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Sunday, November 20, 2022

The Texas Aggie's 12th Man tradition -- and its connection to Kerrville's Schreiner University

An early photograph of Schreiner Institute's 'Administration Building.'
Click on any image to enlarge.

Though I was raised to be a Texas Longhorns fan, because both of my parents attended the university in Austin, even I have heard the story of the 12th Man at Texas A&M University.

What I didn’t know was the 12th Man story’s connection to Schreiner University. 

My business neighbors Lee and Don Voelkel, of Voelkel Land Surveying, both Aggies, gave me the scoop.

Here’s the story of the 12th Man tradition at Texas A&M, for those who might not know:

On January 2, 1922, the Aggies were playing the Centre College Praying Colonels. The Colonels was the top-ranked team in the 1921-1922 college football season, and had three All-Americans. They were undefeated, and coached by the Aggies’ former coach, Charley Moran.

During the first half, the Aggie team suffered many injuries. They lost 2 running backs to injuries in the 1st quarter, followed by a fullback, halfback, and even a quarterback. The Aggie coach, Dana X. Bible was running out of players.

E. King Gill, an Aggie student, had been on the A&M team as a backup running back, but had decided to focus on basketball, and so he left the team in the middle of the season. He happened to be at the Aggie-Colonels game, because it was in Dallas, his hometown. One of the sportswriters covering the game, Jinx Tucker, of Waco, saw Gill, and asked him to be a spotter up in the press box. Gill was helping Tucker keep track of the players for his story covering the game.

After losing so many players to injuries, the Aggie coach, Bible, saw Gill up in the press box. He waved Gill down to the sideline. According to legend, Bible told Gill “Boy, it doesn’t look like I’m going to have enough players to finish the game. You may have to go in there and stand around for a while.”

W. C. Weir, in 1941
Gill ran under the bleachers, and put on the uniform of one of the injured players: W. C. “Heine” Weir, an Aggie running back who suffered a broken leg in the first quarter of the game. Gill returned to the sideline, ready to aid the Aggies if needed. Gill was the ‘12th Man.’

The Aggies won the game, 22-14.

Since then, it’s become a tradition for the Aggie student body to stand during football games, ready to join the team if called upon. The entire student body is the symbolic ‘12th Man.’

But what does this have to do with Schreiner University?

If you have ever visited the Schreiner University campus, you will have noticed the tall building in its center. In many ways, that building is one of the symbols of the school.

It was one of the first three buildings constructed for the school. When its cornerstone was dedicated, in 1922, Captain Charles Schreiner was in attendance. Schreiner gave the land and money for the school, and it is named in his honor.

For many years that tall building was known as the Administration Building. In 1970, a new building was constructed on campus, the Tom Murray Building, which became the administrative offices of the school.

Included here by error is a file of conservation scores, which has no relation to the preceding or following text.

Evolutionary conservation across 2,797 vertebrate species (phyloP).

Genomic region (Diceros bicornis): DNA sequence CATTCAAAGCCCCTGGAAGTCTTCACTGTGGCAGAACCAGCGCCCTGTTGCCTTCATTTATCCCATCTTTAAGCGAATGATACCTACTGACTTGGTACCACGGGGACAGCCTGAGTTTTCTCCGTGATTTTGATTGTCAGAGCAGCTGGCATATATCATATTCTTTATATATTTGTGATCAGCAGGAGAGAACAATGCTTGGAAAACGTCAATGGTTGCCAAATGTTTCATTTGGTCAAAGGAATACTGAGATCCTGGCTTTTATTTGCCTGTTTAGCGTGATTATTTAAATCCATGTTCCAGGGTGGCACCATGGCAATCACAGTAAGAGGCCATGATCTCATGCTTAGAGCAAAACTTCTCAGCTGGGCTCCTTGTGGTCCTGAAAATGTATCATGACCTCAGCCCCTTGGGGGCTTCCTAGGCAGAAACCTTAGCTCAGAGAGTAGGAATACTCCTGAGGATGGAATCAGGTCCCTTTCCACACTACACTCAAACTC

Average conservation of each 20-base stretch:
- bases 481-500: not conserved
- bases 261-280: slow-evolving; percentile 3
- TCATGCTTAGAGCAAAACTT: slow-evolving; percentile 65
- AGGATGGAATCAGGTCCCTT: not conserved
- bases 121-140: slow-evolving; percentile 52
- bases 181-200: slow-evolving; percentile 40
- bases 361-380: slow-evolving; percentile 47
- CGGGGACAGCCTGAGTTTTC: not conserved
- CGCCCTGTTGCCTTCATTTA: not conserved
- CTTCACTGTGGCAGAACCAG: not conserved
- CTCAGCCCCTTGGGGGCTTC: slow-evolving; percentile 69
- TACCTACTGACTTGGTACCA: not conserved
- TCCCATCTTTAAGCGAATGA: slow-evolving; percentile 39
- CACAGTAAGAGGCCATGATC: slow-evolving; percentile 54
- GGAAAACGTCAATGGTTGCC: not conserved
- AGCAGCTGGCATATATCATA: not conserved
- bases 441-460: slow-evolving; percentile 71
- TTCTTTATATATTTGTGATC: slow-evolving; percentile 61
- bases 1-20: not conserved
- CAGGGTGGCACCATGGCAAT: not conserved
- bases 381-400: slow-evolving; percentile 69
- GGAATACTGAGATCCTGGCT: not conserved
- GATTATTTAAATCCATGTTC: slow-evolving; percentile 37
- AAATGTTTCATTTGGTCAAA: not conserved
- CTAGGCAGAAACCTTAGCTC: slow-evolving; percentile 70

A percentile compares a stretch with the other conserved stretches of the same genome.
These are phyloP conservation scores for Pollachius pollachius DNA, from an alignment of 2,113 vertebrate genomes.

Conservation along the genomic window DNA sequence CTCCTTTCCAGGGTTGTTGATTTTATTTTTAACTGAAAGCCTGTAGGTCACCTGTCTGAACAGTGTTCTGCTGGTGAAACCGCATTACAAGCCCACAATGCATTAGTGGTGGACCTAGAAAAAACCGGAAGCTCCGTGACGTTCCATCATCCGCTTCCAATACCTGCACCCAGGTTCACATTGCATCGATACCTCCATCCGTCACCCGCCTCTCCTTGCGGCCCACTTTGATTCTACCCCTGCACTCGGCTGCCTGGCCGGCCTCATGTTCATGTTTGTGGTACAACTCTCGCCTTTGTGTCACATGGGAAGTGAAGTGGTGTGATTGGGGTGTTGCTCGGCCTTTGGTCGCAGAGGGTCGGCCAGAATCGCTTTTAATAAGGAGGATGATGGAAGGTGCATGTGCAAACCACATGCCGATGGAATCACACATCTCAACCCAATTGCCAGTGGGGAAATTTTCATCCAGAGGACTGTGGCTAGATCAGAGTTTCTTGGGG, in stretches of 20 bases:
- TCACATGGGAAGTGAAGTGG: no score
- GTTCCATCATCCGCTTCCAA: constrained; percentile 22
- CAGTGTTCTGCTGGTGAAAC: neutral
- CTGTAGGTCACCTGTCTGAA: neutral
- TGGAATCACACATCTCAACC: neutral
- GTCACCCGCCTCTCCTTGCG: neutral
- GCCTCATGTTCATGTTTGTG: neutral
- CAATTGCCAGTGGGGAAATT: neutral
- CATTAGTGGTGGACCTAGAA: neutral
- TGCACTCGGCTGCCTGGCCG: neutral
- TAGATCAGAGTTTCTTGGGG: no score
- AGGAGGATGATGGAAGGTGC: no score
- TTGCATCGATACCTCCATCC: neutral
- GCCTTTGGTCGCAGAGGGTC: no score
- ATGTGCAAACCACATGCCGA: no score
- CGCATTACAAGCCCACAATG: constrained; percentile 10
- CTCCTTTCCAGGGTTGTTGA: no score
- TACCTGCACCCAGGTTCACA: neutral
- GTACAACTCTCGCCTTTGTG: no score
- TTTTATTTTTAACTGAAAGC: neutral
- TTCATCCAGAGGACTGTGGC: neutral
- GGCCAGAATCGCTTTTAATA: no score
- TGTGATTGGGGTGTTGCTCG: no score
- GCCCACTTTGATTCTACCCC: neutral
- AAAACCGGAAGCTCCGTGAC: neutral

The building now known as the
"W. C. Weir Academic Building."
In May, 1970, the trustees of Schreiner Institute chose to honor a long-serving instructor and administrator by renaming the old administration building the “W. C. Weir Academic Building.” William Calvin Weir came to Schreiner Institute in 1937, as athletic director, and became commandant at the school in 1943. He became dean of students in 1948. In 1969, Weir was named administrative dean. For most of those years, Weir was also a professor of mathematics. I’ve always known the tall building as the Weir Building, but didn’t know for whom it was named.

In January, 1922, when the Aggie’s 12th Man, E. King Gill, ran under the bleachers to put on an injured football player’s uniform, he put on the uniform of W. C. “Heine” Weir, a man who spent most of his career guiding students at Kerrville’s Schreiner Institute.

If Dean Weir had not have been injured in that game, it’s possible the tradition of the 12th Man would never have had its start at Texas A&M.

Until next week, all the best.

Joe Herring Jr. is a Kerrville native who once attended the UT-A&M game. It’s true. The students stand up for the entire game. Happy Thanksgiving, everyone!  This column originally appeared in the Kerrville Daily Times November 19, 2022

You can help by sharing this story with someone, by forwarding it by email, or sharing it on Facebook. Sharing is certainly caring. (Christmas gift idea: I also have two Kerr County history books available online, with free shipping!)


  1. Kerrville has another connection as well. My grandmother Agnes Stacy founder of Camp Mystic was married to D. X. Bible when he was the head coach at Texas following his stint at A&M.

  2. I had never heard the rest of the story! Thank you for sharing this wonderful connection to Kerrville. As a side note, The 12th Man does sit one time during most games and that is when the other team's marching band takes the field at halftime.

  3. Thanks, Joe. I am happy to learn the history of the "12th Man" and especially to know its connection to Schreiner. I'm also happy to learn that football has returned to Schreiner. I spent a lot of time sitting with George Baker (descendant of Sidney Baker) in the band at Schreiner football games in the 1950s. Unfortunately, George passed away September 30. I would have loved telling him this.


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